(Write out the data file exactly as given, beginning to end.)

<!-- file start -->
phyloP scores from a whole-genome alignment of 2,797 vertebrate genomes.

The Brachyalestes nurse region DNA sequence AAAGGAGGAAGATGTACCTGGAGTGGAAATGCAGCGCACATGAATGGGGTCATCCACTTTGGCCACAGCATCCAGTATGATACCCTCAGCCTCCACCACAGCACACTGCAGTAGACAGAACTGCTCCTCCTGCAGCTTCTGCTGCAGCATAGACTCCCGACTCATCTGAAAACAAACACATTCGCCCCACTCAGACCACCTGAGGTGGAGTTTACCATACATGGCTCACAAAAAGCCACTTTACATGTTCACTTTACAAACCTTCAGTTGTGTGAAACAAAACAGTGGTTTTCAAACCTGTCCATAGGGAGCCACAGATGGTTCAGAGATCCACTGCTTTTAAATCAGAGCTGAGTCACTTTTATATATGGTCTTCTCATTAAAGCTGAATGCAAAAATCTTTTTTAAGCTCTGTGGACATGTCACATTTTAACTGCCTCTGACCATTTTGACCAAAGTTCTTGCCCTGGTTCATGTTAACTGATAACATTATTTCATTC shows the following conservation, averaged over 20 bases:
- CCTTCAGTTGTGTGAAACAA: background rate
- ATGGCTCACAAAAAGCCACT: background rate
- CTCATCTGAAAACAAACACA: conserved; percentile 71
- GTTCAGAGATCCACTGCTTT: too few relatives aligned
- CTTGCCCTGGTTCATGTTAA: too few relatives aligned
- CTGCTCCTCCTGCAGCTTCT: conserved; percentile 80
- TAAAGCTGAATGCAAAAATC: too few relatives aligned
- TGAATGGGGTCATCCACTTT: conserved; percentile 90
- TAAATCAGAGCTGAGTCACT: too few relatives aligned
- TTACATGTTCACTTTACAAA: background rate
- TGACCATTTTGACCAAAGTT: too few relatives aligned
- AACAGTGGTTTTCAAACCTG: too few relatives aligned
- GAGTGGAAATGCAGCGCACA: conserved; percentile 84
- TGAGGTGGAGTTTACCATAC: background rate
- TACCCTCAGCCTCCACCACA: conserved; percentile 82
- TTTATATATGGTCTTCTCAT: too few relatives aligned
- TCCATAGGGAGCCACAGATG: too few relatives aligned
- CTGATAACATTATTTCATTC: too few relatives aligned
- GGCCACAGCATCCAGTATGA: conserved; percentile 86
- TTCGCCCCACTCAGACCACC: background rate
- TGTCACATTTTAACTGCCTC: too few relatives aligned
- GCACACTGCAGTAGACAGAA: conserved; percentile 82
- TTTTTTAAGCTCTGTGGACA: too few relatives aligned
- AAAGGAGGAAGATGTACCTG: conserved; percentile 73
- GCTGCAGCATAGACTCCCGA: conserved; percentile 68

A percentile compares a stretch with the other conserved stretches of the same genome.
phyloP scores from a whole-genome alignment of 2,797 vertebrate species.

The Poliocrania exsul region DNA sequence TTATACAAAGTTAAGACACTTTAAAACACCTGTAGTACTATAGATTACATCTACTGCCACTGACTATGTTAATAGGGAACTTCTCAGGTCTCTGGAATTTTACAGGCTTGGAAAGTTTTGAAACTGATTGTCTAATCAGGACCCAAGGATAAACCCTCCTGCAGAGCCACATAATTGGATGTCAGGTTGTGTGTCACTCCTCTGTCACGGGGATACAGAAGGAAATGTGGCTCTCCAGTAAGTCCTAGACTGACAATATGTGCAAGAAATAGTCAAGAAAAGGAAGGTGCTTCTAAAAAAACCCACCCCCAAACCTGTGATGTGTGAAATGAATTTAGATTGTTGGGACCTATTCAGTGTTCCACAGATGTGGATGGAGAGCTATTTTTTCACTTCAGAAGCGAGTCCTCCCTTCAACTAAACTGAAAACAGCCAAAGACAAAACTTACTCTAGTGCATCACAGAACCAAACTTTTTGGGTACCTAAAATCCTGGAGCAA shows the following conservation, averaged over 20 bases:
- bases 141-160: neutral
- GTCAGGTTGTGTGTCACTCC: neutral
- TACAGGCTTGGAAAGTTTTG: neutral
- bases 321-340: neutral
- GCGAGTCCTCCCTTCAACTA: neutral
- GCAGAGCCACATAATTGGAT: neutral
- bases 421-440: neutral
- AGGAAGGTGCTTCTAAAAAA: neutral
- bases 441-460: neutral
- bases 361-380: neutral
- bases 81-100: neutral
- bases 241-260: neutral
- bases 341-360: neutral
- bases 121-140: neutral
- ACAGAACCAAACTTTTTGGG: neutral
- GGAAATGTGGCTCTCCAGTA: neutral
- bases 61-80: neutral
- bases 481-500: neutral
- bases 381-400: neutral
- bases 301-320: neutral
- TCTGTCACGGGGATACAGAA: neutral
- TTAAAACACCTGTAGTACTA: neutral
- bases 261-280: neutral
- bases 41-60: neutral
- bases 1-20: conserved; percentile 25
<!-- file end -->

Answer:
phyloP scores from a whole-genome alignment of 2,797 vertebrate genomes.

The Brachyalestes nurse region DNA sequence AAAGGAGGAAGATGTACCTGGAGTGGAAATGCAGCGCACATGAATGGGGTCATCCACTTTGGCCACAGCATCCAGTATGATACCCTCAGCCTCCACCACAGCACACTGCAGTAGACAGAACTGCTCCTCCTGCAGCTTCTGCTGCAGCATAGACTCCCGACTCATCTGAAAACAAACACATTCGCCCCACTCAGACCACCTGAGGTGGAGTTTACCATACATGGCTCACAAAAAGCCACTTTACATGTTCACTTTACAAACCTTCAGTTGTGTGAAACAAAACAGTGGTTTTCAAACCTGTCCATAGGGAGCCACAGATGGTTCAGAGATCCACTGCTTTTAAATCAGAGCTGAGTCACTTTTATATATGGTCTTCTCATTAAAGCTGAATGCAAAAATCTTTTTTAAGCTCTGTGGACATGTCACATTTTAACTGCCTCTGACCATTTTGACCAAAGTTCTTGCCCTGGTTCATGTTAACTGATAACATTATTTCATTC shows the following conservation, averaged over 20 bases:
- CCTTCAGTTGTGTGAAACAA: background rate
- ATGGCTCACAAAAAGCCACT: background rate
- CTCATCTGAAAACAAACACA: conserved; percentile 71
- GTTCAGAGATCCACTGCTTT: too few relatives aligned
- CTTGCCCTGGTTCATGTTAA: too few relatives aligned
- CTGCTCCTCCTGCAGCTTCT: conserved; percentile 80
- TAAAGCTGAATGCAAAAATC: too few relatives aligned
- TGAATGGGGTCATCCACTTT: conserved; percentile 90
- TAAATCAGAGCTGAGTCACT: too few relatives aligned
- TTACATGTTCACTTTACAAA: background rate
- TGACCATTTTGACCAAAGTT: too few relatives aligned
- AACAGTGGTTTTCAAACCTG: too few relatives aligned
- GAGTGGAAATGCAGCGCACA: conserved; percentile 84
- TGAGGTGGAGTTTACCATAC: background rate
- TACCCTCAGCCTCCACCACA: conserved; percentile 82
- TTTATATATGGTCTTCTCAT: too few relatives aligned
- TCCATAGGGAGCCACAGATG: too few relatives aligned
- CTGATAACATTATTTCATTC: too few relatives aligned
- GGCCACAGCATCCAGTATGA: conserved; percentile 86
- TTCGCCCCACTCAGACCACC: background rate
- TGTCACATTTTAACTGCCTC: too few relatives aligned
- GCACACTGCAGTAGACAGAA: conserved; percentile 82
- TTTTTTAAGCTCTGTGGACA: too few relatives aligned
- AAAGGAGGAAGATGTACCTG: conserved; percentile 73
- GCTGCAGCATAGACTCCCGA: conserved; percentile 68

A percentile compares a stretch with the other conserved stretches of the same genome.
phyloP scores from a whole-genome alignment of 2,797 vertebrate species.

The Poliocrania exsul region DNA sequence TTATACAAAGTTAAGACACTTTAAAACACCTGTAGTACTATAGATTACATCTACTGCCACTGACTATGTTAATAGGGAACTTCTCAGGTCTCTGGAATTTTACAGGCTTGGAAAGTTTTGAAACTGATTGTCTAATCAGGACCCAAGGATAAACCCTCCTGCAGAGCCACATAATTGGATGTCAGGTTGTGTGTCACTCCTCTGTCACGGGGATACAGAAGGAAATGTGGCTCTCCAGTAAGTCCTAGACTGACAATATGTGCAAGAAATAGTCAAGAAAAGGAAGGTGCTTCTAAAAAAACCCACCCCCAAACCTGTGATGTGTGAAATGAATTTAGATTGTTGGGACCTATTCAGTGTTCCACAGATGTGGATGGAGAGCTATTTTTTCACTTCAGAAGCGAGTCCTCCCTTCAACTAAACTGAAAACAGCCAAAGACAAAACTTACTCTAGTGCATCACAGAACCAAACTTTTTGGGTACCTAAAATCCTGGAGCAA shows the following conservation, averaged over 20 bases:
- bases 141-160: neutral
- GTCAGGTTGTGTGTCACTCC: neutral
- TACAGGCTTGGAAAGTTTTG: neutral
- bases 321-340: neutral
- GCGAGTCCTCCCTTCAACTA: neutral
- GCAGAGCCACATAATTGGAT: neutral
- bases 421-440: neutral
- AGGAAGGTGCTTCTAAAAAA: neutral
- bases 441-460: neutral
- bases 361-380: neutral
- bases 81-100: neutral
- bases 241-260: neutral
- bases 341-360: neutral
- bases 121-140: neutral
- ACAGAACCAAACTTTTTGGG: neutral
- GGAAATGTGGCTCTCCAGTA: neutral
- bases 61-80: neutral
- bases 481-500: neutral
- bases 381-400: neutral
- bases 301-320: neutral
- TCTGTCACGGGGATACAGAA: neutral
- TTAAAACACCTGTAGTACTA: neutral
- bases 261-280: neutral
- bases 41-60: neutral
- bases 1-20: conserved; percentile 25